S. Vigilio Castle • • Visit Bergamo

S. Vigilio Castle

Description

Representing a clearly visible symbol of power, San Vigilio Castle has been the residence of Bergamo’s numerous rulers for centuries. It is located 496 meters above the sea level, on top of the hill that gives it its name, overlooking the Città Alta: that’s why it used to have a strategic role in case of attacks. From its top, you can see the Mount Bastia nearby and the villages of the old Breno valley (called Valbrembo and Paladina today), along with the Almenno plain, also known as Lemine, once renowned for being an important trade centre, and the hamlets located all along the street leading to the Brembana valley. This spectacular and vast landscape also embraces a significant part of the pre-Alps. The circle plan of the building resembles a star, featuring the four towers called Castagneta, Belvedere, Del Ponte and San Vigilio. Its basements are very tortuous: a tunnel (accessible in part) was also found, connecting the Castle directly to the northern side of the hills fortification, inside the San Marco Fortress.


The first news about a fortification on the Hill dates back to the VI Century after Christ, even if we can’t rule out the presence some previous Roman buildings. In 889, the future king of Italy Arnolfo di Carinzia decided to conquer it, sending away the religious community inhabiting it since the VI Century, which had built a small fortress called Castello della Cappella (Chapel’s Castle), dedicated to Saint Mary Magdalene.
The structure thus became a strategic military post, to the extent that in 1166 Bergamo Town Council decided to build a bigger castle. Thanks to the work of Milan’s Duchy in the XIV Century and mostly of the Republic of Venice in The XV Century, San Vigilio Castle underwent further enlargements and reinforcements. Many changes were carried out, including the four fortified towers provided with casemates and embrasures connected one another by a defensive wall and a protection moat.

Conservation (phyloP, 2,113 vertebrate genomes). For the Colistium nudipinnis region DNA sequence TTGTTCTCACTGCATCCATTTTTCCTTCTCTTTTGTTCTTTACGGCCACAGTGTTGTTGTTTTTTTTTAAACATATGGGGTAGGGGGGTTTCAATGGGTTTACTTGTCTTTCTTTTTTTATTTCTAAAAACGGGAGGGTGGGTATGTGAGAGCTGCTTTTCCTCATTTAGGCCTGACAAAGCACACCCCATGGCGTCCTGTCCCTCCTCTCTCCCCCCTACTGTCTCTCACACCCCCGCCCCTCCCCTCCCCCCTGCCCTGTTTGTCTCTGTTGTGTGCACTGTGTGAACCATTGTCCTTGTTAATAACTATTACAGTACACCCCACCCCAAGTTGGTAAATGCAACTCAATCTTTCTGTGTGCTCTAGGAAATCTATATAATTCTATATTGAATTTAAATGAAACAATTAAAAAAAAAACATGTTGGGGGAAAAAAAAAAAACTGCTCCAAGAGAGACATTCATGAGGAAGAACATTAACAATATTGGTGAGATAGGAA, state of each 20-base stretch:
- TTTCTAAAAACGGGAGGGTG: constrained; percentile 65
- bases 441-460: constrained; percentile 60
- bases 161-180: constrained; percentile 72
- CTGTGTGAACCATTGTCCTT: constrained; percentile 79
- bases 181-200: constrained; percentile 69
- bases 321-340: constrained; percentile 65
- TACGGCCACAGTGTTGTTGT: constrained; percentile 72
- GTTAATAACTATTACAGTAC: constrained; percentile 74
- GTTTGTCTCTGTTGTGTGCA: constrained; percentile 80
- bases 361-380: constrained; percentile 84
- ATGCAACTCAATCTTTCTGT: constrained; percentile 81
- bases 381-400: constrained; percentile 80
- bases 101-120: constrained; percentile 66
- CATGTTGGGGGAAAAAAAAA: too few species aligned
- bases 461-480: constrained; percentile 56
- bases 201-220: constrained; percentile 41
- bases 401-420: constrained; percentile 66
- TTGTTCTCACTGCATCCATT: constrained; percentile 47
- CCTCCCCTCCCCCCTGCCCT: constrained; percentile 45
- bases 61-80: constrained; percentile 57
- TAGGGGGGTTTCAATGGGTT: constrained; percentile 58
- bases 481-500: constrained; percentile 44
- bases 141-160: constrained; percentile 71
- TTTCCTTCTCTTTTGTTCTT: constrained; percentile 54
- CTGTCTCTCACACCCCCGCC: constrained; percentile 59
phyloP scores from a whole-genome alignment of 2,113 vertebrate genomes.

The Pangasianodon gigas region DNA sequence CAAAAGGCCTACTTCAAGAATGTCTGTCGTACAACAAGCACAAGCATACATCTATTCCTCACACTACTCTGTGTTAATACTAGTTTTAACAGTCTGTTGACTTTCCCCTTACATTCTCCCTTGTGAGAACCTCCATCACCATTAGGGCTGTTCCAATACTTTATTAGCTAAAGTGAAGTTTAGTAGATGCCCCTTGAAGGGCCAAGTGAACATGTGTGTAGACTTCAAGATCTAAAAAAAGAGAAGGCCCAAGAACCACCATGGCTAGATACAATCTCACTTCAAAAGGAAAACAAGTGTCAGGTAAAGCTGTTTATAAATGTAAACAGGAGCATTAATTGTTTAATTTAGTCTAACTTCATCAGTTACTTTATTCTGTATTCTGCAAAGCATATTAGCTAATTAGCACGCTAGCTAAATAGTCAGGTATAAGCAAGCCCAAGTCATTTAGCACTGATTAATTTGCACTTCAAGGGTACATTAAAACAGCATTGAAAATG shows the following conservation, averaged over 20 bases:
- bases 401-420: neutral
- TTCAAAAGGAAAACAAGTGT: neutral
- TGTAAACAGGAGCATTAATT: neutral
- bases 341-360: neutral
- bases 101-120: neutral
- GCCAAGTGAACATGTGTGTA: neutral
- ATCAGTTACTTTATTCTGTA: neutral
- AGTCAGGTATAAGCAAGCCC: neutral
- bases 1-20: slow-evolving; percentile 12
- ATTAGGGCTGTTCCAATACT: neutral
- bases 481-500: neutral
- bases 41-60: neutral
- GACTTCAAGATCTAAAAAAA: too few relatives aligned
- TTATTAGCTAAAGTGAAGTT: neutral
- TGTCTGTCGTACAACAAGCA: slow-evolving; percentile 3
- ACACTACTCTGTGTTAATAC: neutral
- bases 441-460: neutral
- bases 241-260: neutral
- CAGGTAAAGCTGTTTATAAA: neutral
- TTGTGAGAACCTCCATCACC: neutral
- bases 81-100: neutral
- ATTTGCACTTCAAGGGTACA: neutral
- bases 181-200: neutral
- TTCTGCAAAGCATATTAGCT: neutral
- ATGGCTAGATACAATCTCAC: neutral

During the XVI Century the Castle endured numerous sieges by the French and the Spanish. Therefore, a massive defensive wall was built, while the central medieval tower was demolished in order to let more garrisons get in; besides, the castled was equipped with the soldiers’ accommodations and the castellan’s house.

In the end of the XIX Century, the Castle begun to be seen as touristic attraction: the entire historical complex was purchased by the Soregaroli family to open a restaurant. It was a kind of premonition, as today the San Vigilio hill, with its two fancy restaurants, is considered one of the best places to have a romantic dinner. The San Vigilio funicular, established in 1912 to connect the hill to Sant’Alessandro Gate, also enhances the charming atmosphere

Later, the Castle was bought by Bergamo’s Municipality and opened to the public in 1962, while the funicular (closed since 1976) was reactivated in 1991.

Currently the secret passage linking the San Marco Fortress with the Castle can be visited, thanks to the activity of a speleological group called “Le Nottole”, which arranges guided tours on request.